01 April, 2008

Are you having a laugh?

The Cracker Comedy Festival is about to roll into town and as per usual SSS is going off to 'dirty' Newtown to laugh until a little bit of wee comes out.

So far I've booked tickets for Ross Noble and Mark Watson. I want to see more performers but the credit card won't support much more. I was really hoping that Stephen K Amos would come to Sydney again this year but sadly he's not.

Comedy has always been one of my favourite things. I think I would rather laugh than listen to a beautiful piece of music or even eat some delicious Green & Blacks chocolate. I think if you can't laugh at life you might as well be dead, or at the very least living in Burton on Trent or Mount Isa. (for cultural references there isn't much difference in these towns but 12,000 miles and the weather)

I like comedy that makes me think. I've never been a fan of slapstick. I remember going to the circus with my brother when we were children. We sat stonyfaced as the clowns did their thing; throwing buckets of confetti, treading on each others hilariously oversized shoes and tripping each other over. Other children around us were in fits of laughter but I don't remember either of us cracking a smile.

Not that I don't enjoy the misfortune of another human being falling arse over tit or getting smacked in the face with a frying pan. Some of my favourite comedy moments have been visual but they've generally been within the context of a show with funny lines. Who didn't laugh when Blackadder walloped the hapless Baldrick? And if only I could work out a way to add a clip of Only Fools and Horses to this bloody post you'd all be falling helpless to the ground, racked with silent spasms of laughter.

I like my comedy to make me think. I like good writing, different ideas, I like people who take you on a journey with their words and and turn a mundane event into something that has you wanting them to stop talking so that you can breathe and give your sides a rub. I like intelligent humour, Fry and Laurie, Bill Bailey. Girl comedians; Catherine Tate, French and Saunders, Fiona O'Loughlin (throwing an Aussie into the mix, there).

As an native of the Sceptred Isle, obviously I think British humour is the best. But if we move away from stating the obvious I'll tell you why. I think British humour is rooted in misery. From the darkest moments comes black humour, gallows humour if you will. Ben Elton came to our attention with The Young Ones but for me it was his political humour of the Thatcher years that was his finest work. My experience of Thatch wasn't the best and I hated the woman, her policies and her yes men cabinet with a passion. Laughing with Ben kept me sane and stopped my head from blowing off. I like the way that British comedians manage to take the piss out of themselves and others without being nasty. Gently poking fun - sometimes less gently than others - but never being nasty. The national stereotype of the cold, aloof and unfeeling English never sits well with me as I see us as a nation of piss takers who enjoy nothing more than a good old cackle, yes, at someone elses expense but we're laughing with them, not at them. Most of the time. Some of the time. Oh, all right, we're laughing at them. But we're laughing at ourselves as well.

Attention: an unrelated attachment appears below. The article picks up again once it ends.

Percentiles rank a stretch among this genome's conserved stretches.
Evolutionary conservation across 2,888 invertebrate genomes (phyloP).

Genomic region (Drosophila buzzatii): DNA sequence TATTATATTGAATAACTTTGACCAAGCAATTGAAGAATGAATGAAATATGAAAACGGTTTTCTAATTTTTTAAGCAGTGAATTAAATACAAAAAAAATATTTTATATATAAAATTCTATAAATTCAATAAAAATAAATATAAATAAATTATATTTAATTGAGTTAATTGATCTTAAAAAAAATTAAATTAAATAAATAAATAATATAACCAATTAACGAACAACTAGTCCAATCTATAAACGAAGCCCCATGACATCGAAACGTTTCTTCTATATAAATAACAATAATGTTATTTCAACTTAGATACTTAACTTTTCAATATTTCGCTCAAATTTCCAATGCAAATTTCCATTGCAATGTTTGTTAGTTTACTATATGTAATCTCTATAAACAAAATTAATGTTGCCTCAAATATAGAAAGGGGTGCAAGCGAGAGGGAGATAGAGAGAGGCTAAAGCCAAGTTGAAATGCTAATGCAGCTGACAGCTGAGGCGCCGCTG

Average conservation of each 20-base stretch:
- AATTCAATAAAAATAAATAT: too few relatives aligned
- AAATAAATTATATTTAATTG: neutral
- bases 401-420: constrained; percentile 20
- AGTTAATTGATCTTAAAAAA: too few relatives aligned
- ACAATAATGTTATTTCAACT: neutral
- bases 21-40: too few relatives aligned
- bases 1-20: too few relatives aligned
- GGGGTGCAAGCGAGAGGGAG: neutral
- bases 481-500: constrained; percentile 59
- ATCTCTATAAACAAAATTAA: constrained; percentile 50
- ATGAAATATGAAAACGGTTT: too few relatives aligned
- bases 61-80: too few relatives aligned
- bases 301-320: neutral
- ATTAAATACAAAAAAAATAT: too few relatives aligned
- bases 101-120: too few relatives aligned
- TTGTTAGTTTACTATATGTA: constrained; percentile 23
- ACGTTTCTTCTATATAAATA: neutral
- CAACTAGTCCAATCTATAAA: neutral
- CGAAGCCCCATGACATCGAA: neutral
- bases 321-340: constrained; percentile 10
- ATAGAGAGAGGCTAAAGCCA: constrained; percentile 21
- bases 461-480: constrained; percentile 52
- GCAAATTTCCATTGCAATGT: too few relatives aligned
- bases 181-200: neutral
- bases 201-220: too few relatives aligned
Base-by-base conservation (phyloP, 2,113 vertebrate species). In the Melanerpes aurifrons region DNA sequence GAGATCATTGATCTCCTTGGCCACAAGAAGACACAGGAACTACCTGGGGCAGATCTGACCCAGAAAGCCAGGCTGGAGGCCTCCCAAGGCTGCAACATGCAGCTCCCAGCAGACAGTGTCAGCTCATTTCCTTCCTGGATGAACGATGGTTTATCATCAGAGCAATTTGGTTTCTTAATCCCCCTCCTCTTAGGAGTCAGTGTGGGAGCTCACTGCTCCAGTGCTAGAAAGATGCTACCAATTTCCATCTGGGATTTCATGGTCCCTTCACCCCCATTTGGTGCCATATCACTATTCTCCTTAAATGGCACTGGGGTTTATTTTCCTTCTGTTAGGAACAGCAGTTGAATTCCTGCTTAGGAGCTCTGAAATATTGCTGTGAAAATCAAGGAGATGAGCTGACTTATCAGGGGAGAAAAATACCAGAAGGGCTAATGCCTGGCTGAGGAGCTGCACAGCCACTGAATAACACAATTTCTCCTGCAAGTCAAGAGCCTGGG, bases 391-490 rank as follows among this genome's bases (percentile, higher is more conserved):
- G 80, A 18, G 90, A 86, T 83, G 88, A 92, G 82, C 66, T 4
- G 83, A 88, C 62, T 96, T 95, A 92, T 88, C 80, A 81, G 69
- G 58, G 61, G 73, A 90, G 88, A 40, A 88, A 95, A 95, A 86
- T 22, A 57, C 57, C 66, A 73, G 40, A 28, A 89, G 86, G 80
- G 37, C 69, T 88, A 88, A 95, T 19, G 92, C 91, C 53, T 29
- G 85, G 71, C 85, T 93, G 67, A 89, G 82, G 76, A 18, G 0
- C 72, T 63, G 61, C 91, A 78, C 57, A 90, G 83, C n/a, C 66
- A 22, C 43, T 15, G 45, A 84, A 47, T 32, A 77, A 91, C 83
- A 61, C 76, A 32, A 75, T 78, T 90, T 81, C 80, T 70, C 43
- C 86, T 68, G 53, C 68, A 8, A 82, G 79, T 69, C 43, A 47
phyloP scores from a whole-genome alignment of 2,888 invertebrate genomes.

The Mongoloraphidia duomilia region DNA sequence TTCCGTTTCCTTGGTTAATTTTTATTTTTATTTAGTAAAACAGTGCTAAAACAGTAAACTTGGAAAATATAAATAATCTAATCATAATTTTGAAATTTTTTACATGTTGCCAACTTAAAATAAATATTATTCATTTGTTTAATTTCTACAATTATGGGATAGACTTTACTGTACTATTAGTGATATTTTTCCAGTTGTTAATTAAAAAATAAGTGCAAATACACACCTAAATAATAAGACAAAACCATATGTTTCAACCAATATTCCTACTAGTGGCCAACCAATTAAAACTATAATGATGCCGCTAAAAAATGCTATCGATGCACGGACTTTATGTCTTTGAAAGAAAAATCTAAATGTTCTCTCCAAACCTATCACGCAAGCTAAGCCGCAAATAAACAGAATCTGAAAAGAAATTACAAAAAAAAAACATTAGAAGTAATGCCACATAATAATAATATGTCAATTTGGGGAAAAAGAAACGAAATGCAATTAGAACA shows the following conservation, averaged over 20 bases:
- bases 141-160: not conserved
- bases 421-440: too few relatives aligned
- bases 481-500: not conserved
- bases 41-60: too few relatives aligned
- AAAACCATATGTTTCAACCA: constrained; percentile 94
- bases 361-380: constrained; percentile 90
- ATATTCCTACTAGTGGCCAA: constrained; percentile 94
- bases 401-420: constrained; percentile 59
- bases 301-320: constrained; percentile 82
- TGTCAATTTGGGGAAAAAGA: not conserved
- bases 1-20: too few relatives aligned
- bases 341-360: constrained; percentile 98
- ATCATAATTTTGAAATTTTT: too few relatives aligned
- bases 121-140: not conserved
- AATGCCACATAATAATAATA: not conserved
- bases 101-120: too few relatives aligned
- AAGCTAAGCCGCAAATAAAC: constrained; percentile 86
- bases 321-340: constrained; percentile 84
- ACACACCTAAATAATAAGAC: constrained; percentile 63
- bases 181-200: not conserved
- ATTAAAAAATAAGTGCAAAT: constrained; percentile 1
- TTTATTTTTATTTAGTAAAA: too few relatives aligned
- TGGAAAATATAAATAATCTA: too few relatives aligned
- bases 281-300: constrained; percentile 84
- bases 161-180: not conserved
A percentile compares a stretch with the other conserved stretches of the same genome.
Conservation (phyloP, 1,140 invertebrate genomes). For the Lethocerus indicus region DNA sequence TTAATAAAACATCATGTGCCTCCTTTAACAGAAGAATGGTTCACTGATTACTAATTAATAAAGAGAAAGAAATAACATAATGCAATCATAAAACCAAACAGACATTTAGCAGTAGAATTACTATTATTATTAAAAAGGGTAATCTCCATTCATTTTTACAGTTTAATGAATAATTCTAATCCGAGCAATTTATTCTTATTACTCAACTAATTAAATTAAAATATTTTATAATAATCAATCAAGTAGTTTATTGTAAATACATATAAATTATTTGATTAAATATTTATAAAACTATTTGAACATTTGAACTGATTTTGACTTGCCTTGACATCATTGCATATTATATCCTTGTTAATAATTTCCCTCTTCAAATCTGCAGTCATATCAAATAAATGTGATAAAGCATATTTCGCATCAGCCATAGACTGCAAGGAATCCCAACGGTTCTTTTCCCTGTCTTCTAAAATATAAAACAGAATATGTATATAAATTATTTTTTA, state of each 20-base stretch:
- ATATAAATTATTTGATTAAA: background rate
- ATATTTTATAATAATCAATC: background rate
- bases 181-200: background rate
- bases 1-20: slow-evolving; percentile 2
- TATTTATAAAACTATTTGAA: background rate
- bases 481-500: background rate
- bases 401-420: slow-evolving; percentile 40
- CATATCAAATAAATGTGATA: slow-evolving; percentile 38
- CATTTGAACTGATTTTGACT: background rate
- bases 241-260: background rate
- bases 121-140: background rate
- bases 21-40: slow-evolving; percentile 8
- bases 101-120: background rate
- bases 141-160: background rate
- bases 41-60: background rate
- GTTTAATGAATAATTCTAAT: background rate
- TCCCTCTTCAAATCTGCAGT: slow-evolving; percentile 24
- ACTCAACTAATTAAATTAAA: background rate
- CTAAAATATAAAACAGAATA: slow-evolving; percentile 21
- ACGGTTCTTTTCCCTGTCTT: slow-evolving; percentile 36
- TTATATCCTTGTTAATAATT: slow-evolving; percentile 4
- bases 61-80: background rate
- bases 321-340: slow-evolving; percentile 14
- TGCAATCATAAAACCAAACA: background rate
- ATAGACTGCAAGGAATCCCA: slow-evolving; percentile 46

Then there's the obscure and slightly off the wall comedians; Vic Reeves and Bob Mortimer, Ross Noble, Bill Bailey (love, love, love Bill Bailey), Monty Python. Comedy gold. But where did they come from? Who inspired them all?

These men. The Godfathers of alternative comedy. Every generation of comedians should get down on their knees and thank these men because without them we wouldn't be where we are today. Spike Milligan was a tortured soul as well as being a complete arsehole at times (and that wasn't all down to the mental illness either) but the man was a legend. I queued up for 3 and a half hours once at a book signing to meet him. He looked tired, he was getting on in years but he took the time to talk to everyone and sign everyones book. I'll never forget meeting my brief meeting with him. I wanted to thank him but in my nervousness I'm not sure I said all I wanted to.

So thanks, Spike. Thanks to the class clown who didn't get a lot of work done but made me laugh in double Maths. Thanks to all of those people who put themselves through nerves, rejection and ridicule in the hope of raising a smile from others. Without you all life would be a lot less bearable.

4 comments:

mscrankypants said...

Hurrah for a heartfelt laugh! I don't have them often enough -- must break out the Black Books DVDs and enjoy some British mayhem.

Foodycat said...

Not exactly comedy that makes you think, but Daniel Kitson's Melbourne Comedy Gala performance from a few years ago on pigeons is the funniest thing I have ever seen. I almost threw up I was laughing so hard.

SSS said...

Daniel Kitson is indeed bloody hilarious. And British. I rest my case.

Aunt Fanny said...

You appear to have missed off the Executive Transvestite? I'm thinking of going to see him in New York in the summer - fancy meeting up? (Yes I know it isn't half way but...)